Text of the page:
I viewed until 1 a.m. EDT and the seeing appeared to get to 8.5/10 or better. I kept the apodizing mask on constantly while viewing Saturn to get the most possible contrast I could get. The ASPH ran out of magnification so I added a 2" 2x TV Powermate and placed the ASPH in it so I now had mag from 4.5mm-8.9mm. This translated to 1753mm of focal length with the 1.15x magnification factor of the SIPS device and mags of 197-394x in the range of the zoom ep. In the last hour of viewing, I was primarily using about 350-394x and with the apodizing mask, the contrast features on Saturn were pretty spectacular. I had studied Christopher Go's recent images of Saturn from the Phillipines and was trying to tease out visually as much as I could knowing what features Christopher had captured with his camera. The views were intoxicating.

During this time, I also got to wondering how my other eyepieces would stack up against the Leica ASPH with the apodizing mask in place. I used a TV 4.7mm Ethos, UO 7mm Ortho and 5mm Pentax XW in my 2x Powermate. If you reverse the order of listed ep's, you will note that in my very fast f/3 telescope, the Ethos put up the poorest image of Saturn with the colors rather muddled and poor resolving capability followed by better views but not great with my 7mm UO Ortho in the Powermate. The 5mm Pentax XW showed the second brightest image and the amount of detail was the best of the "also rans". The Leica ASPH was so absolutely superior for light throughput, neutral color and resolving ability in the Powermate that it was not even a contest. I was very surprised at how poorly the 4.7mm Ethos compared with all the variables in place to all of the other ep's. I love that ep for widefield stellar views as one of my favorites but on this night with my fast scope, relatively newly operated on eyes with crystal clear lenses in place following cataract surgery, the Ethos really did not perform up to any of the other ep's?

Well, I was absolutely delighted to spend the better part of the last hour going between 350x-394x with the Leica ASPH and my new apodizing mask. It was intoxicating and I really did not want to go to bed but have a busy day planned and so had to balance play with other pursuits.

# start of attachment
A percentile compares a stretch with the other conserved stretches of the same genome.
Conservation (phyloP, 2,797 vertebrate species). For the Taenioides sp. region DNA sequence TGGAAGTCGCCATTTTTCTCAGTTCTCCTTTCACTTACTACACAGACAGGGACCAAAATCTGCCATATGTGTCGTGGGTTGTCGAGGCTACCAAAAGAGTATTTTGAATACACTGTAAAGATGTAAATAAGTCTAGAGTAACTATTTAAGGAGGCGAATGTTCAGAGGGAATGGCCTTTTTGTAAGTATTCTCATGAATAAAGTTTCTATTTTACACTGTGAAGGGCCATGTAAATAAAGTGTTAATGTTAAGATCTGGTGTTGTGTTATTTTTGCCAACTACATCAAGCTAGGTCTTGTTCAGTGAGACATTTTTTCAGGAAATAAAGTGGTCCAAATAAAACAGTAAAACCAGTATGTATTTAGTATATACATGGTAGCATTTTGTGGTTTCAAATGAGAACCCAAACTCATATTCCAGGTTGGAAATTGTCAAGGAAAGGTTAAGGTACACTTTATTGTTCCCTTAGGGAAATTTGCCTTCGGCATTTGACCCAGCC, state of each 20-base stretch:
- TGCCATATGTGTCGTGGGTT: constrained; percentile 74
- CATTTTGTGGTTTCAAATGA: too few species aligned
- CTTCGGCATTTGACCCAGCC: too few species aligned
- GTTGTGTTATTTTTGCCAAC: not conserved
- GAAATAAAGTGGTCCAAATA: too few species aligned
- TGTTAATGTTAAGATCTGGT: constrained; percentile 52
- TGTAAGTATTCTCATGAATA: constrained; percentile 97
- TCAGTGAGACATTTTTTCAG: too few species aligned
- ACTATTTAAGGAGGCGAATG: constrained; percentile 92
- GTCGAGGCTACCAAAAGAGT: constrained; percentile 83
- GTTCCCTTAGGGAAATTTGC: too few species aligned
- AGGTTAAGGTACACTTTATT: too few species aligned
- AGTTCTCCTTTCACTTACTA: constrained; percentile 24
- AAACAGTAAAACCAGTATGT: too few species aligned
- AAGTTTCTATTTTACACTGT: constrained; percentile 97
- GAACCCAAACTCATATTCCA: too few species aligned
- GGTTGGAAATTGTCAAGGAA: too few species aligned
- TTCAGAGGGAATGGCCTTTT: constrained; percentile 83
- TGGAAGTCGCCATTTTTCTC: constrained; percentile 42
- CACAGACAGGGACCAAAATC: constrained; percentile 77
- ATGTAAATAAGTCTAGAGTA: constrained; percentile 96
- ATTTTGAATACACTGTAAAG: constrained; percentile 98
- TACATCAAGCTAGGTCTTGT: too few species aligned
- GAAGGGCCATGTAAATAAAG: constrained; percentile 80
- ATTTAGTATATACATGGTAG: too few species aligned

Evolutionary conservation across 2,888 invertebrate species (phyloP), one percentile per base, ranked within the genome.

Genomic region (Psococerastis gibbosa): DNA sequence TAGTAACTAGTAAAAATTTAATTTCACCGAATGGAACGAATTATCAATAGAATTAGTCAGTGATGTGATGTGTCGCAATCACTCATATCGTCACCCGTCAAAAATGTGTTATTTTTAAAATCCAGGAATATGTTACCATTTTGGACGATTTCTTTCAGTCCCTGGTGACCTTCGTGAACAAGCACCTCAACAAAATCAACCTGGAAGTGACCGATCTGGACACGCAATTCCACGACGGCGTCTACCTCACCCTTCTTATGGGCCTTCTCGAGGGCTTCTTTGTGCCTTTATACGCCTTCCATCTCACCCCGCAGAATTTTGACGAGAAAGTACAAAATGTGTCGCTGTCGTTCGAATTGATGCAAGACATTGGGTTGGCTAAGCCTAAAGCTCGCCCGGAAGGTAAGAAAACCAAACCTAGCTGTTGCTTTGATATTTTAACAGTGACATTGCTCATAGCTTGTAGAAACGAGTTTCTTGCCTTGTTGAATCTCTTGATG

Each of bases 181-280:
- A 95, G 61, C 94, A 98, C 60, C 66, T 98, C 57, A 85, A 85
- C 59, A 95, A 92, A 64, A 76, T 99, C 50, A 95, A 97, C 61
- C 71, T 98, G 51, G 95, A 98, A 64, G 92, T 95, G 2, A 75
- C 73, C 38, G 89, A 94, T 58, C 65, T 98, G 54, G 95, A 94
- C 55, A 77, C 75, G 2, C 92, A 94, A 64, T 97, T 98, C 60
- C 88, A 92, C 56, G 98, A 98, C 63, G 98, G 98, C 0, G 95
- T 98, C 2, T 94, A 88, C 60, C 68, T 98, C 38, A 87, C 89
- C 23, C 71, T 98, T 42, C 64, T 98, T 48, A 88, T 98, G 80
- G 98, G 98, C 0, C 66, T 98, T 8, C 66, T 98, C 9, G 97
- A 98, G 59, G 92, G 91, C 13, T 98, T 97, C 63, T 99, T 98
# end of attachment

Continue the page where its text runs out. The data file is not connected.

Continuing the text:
The fast Lockwood mirrors and all of the supporting systems provided the best views of Saturn that I have experienced with this new scope. I am really hooked on the use of Josh Balsam's superb apodizing mask that was patterned after the Colorado groups build instructions. What a wonderful contrast booster! Bob

#181 Bob S.

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Posted 18 June 2013 - 05:15 AM

The 20" f/3 Lockwood/JP Astrocraft continues to follow on its journey's through space now via computer control. I recently installed Software Bisque's Sky X Pro planetarium software and this morning at 3:30 a.m. EDT was able to successfully slew to objects displayed on my 12" notebook computer via the Sky X program that is nicely tucked into the hooded control stalk that is located on the opposite side of the focuser. I first looked at M57, then M22, followed by Neptune and then M27. The Veil Nebula was up in Dobson's hole and the scope's limits would not allow slews to this area. I disengaged the drives but continued to use the Sky X to navigate to the Veil via the computer and hand movement of the scope and then hand tracked all around with a 31mm Nagler with an OIII filter in a Paracorr II. The views were beautiful!

Getting control of this instrument with a planetarium program was part of the initial build parameters and this goal has finally been achieved. My next adventure will be to not only control the scope with the Sky X but also toggle the computer screen to also control my Mallincam Xtreme astrovideo camera that outputs to a Watec screen on the UTA at the same time. The whole concept of fully integrating many different complex systems into one complete package is becomming a reality. Bob Schilling